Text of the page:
“I never thought I could even make the team to come to the Worlds Championships but progressively I dropped 3sec… but I definitely didn’t think that I would sit here today. I am shocked with my time (1.55)."

"Doing more swims is definitely in my advantage, I am gaining experience. Adding an extra race was productive for me here. I look forward to taking the stage.”

WANG Shun (CHN), bronze

"I am very satisfied with the bronze medal. I was until the beginning of the month in a training camp in the USA, and after that, I went back home, to Beijing, so I still suffering from jet lag."

Caeleb Dressel (USA) - Photo by Giorgio Scala/Deepbluemedia

Men’s 100m free

The second US title of the day went to Caeleb Dressel in the men’s 100m free. The 21-year-old US star controlled operations throughout the race and touched home in 47.17. It is the first victory in this event for the United States, since the triumph of Anthony Ervin in 2001. Dressel had already two gold medals in Budapest, in the 4x100m free and in the mixed 4x100m medley. At the Rio Olympics, he was sixth in the 100m free. His teammate Nathan Adrian took the silver in 47.87, after being bronze medallist in Kazan 2015. Adrian was also Olympic champion in 2012 and third at the Rio Olympics in this race. The fastest of the semis, France’s Mehdy Metella, earned bronze in 47.89, his best individual ranking in a World Championships – he was gold medallist in the 4x100m free relay in Kazan 2015. Australia’s Cameron McEvoy, second in Russia two years ago, had to content this time with the fourth position, in 47.92.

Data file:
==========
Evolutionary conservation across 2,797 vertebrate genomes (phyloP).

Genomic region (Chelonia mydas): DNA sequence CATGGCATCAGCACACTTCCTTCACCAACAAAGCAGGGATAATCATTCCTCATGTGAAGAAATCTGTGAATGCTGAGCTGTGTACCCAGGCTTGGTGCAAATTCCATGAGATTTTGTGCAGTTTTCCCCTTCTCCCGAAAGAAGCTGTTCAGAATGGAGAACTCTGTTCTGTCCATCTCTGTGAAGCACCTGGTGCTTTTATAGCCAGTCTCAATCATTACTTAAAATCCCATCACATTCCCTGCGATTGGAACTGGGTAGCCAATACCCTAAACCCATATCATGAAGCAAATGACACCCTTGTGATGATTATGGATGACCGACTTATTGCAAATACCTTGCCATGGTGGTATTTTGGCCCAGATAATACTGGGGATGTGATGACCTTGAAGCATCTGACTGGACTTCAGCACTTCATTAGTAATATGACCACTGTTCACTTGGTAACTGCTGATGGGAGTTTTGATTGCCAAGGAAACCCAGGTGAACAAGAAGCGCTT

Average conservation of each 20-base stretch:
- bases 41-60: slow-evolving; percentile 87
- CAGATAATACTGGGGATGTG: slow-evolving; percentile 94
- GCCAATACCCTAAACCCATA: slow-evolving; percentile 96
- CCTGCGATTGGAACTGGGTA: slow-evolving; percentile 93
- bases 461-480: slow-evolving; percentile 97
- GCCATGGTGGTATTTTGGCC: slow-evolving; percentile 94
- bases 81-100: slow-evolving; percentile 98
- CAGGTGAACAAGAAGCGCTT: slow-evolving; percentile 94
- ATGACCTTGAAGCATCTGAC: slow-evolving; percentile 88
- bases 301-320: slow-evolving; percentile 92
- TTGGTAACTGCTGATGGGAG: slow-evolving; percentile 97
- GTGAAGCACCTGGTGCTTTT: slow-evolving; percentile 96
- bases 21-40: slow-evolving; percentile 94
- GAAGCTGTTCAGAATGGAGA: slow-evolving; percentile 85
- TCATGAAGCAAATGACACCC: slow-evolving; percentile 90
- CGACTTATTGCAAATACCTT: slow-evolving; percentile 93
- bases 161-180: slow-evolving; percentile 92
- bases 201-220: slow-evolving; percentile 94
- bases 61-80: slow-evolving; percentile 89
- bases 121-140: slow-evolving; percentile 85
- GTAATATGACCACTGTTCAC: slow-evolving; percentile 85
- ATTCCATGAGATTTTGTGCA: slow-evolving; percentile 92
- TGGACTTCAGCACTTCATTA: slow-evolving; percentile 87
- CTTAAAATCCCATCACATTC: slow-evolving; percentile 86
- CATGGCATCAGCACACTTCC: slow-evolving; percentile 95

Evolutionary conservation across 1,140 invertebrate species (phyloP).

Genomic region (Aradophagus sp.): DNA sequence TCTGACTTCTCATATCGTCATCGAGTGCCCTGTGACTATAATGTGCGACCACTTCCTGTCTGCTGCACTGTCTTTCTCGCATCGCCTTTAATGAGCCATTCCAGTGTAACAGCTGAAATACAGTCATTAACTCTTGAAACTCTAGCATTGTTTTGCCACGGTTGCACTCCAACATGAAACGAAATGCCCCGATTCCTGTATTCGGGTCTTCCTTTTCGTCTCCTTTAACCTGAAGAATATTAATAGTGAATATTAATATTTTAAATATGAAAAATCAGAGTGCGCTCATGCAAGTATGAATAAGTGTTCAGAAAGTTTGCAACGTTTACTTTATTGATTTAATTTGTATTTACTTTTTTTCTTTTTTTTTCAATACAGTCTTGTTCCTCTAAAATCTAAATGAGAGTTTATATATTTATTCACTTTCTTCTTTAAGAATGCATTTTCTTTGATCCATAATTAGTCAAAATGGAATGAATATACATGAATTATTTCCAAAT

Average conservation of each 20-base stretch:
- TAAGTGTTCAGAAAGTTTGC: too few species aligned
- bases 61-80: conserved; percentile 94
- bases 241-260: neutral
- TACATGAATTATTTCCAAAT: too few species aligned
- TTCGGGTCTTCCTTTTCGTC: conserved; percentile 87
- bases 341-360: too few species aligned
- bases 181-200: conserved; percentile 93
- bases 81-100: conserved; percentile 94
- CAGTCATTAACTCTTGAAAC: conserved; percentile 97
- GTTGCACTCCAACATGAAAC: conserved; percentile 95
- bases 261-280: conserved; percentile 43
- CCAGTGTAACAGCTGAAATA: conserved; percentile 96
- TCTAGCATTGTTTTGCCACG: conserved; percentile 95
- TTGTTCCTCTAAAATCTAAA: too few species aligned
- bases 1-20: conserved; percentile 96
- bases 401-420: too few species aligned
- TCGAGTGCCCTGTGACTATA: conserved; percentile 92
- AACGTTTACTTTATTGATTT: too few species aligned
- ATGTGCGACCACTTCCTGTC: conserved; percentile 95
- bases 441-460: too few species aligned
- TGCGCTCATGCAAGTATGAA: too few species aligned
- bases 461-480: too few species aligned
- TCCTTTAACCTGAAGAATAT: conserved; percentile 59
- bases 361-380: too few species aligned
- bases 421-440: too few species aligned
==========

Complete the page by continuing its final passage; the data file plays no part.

DRESSEL Caeleb (USA), gold

"I'm very excited about it, but more importantly, American won two is more exciting. That's what I always want to see on the board. I'm very happy with my best time."

METELLA Mehdy (FRA), bronze

"During the last 50m, I was very tired and did a few mistakes. This is why my arrival was not perfect and got beaten by Dressel. This was not a failure. Anyhow, if you want to go further you first need to get some failures."

Etiene Medeiros (BRA) - Photo by Giorgio Scala/Deepbluemedia

Women’s 50m back